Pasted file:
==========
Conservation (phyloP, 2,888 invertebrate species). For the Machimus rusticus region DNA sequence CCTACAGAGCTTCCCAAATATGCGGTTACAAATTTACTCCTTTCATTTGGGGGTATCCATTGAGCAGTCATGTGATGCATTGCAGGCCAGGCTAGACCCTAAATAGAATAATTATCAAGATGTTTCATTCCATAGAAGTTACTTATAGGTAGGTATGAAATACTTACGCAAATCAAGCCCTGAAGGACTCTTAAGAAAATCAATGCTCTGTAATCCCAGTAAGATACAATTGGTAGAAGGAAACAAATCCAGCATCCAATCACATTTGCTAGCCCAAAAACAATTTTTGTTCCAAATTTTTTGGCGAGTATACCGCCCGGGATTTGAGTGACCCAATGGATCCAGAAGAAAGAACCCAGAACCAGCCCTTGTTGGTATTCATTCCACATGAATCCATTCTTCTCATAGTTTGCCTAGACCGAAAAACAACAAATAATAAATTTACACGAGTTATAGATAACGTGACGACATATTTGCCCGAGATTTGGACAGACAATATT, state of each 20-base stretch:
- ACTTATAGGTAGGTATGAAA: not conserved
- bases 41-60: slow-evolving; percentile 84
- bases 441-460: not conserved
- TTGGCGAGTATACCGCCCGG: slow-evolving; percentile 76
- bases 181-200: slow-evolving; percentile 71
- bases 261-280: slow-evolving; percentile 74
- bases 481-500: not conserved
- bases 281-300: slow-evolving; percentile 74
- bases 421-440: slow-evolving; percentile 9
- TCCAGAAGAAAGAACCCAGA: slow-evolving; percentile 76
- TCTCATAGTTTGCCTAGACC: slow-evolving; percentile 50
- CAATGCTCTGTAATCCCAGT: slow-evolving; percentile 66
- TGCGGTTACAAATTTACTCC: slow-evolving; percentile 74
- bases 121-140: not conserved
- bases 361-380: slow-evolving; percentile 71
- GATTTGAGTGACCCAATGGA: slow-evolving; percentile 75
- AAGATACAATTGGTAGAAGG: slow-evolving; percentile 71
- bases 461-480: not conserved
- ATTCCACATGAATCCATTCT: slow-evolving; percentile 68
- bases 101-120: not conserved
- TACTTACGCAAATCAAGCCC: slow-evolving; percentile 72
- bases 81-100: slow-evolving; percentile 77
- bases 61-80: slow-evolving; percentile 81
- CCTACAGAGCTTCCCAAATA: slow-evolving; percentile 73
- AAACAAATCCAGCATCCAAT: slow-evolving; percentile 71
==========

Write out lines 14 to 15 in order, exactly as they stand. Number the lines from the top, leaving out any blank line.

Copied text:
- TGCGGTTACAAATTTACTCC: slow-evolving; percentile 74
- bases 121-140: not conserved